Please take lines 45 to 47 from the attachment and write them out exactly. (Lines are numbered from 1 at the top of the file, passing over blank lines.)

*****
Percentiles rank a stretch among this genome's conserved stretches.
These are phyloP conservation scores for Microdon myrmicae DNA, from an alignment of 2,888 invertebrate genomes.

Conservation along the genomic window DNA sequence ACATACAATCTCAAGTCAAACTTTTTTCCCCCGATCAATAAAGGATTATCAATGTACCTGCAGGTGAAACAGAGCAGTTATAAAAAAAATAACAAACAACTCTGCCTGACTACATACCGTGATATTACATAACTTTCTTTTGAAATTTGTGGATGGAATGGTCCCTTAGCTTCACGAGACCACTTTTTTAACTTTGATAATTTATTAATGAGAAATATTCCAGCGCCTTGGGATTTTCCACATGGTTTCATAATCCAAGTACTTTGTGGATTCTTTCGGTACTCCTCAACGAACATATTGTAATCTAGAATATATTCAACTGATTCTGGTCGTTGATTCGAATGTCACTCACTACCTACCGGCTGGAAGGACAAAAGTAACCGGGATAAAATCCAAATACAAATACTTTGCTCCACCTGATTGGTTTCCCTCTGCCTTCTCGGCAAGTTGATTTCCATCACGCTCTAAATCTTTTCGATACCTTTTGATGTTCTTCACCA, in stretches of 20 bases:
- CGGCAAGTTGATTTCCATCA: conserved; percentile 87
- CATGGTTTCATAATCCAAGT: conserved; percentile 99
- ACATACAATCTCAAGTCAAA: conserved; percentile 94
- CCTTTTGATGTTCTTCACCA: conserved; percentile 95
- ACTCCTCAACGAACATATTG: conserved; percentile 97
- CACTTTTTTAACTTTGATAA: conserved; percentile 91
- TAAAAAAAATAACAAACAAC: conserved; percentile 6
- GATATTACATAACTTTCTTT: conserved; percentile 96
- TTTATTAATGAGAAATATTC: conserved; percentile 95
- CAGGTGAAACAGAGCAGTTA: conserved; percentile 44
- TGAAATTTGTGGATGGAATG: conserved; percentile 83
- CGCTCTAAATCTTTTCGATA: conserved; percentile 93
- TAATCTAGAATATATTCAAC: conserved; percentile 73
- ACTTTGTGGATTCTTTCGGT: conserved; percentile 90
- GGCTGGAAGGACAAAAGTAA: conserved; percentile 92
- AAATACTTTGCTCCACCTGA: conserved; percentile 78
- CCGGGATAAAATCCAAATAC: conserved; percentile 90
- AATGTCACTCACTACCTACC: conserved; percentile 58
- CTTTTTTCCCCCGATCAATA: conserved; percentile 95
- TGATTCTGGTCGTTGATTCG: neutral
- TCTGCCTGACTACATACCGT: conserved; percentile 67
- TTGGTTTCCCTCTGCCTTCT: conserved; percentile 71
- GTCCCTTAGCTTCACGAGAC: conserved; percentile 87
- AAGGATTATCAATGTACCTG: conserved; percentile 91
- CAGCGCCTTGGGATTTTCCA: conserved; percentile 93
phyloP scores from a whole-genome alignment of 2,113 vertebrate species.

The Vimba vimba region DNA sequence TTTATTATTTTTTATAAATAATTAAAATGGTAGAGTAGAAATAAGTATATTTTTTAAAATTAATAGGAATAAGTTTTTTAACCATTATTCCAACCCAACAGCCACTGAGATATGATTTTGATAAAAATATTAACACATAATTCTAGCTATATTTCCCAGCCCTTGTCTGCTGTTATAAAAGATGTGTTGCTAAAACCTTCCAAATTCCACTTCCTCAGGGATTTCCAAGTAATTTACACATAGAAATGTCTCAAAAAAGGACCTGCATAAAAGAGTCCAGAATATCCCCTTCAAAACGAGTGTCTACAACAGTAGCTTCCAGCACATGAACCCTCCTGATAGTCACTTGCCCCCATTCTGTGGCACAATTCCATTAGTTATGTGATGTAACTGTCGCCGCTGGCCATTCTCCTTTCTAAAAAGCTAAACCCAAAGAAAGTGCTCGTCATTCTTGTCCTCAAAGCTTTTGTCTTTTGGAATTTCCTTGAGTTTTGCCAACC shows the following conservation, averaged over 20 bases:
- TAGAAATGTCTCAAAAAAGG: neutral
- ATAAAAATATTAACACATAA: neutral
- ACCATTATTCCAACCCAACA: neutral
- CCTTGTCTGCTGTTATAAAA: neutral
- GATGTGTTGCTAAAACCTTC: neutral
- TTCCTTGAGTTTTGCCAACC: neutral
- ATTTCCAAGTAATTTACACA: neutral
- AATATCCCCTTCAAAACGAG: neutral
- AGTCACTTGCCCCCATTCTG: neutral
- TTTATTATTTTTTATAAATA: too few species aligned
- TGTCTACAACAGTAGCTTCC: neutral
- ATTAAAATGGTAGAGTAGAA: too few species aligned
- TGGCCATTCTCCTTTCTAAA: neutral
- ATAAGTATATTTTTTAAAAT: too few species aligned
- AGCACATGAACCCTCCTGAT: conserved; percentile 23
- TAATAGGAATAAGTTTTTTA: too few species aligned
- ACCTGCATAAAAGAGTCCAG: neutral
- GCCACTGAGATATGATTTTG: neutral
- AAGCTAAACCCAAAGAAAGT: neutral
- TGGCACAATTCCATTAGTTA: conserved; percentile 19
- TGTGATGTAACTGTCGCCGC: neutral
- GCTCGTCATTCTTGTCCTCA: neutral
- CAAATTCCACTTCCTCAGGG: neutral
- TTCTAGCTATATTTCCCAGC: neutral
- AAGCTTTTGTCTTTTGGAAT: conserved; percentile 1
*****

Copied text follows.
- AGCACATGAACCCTCCTGAT: conserved; percentile 23
- TAATAGGAATAAGTTTTTTA: too few species aligned
- ACCTGCATAAAAGAGTCCAG: neutral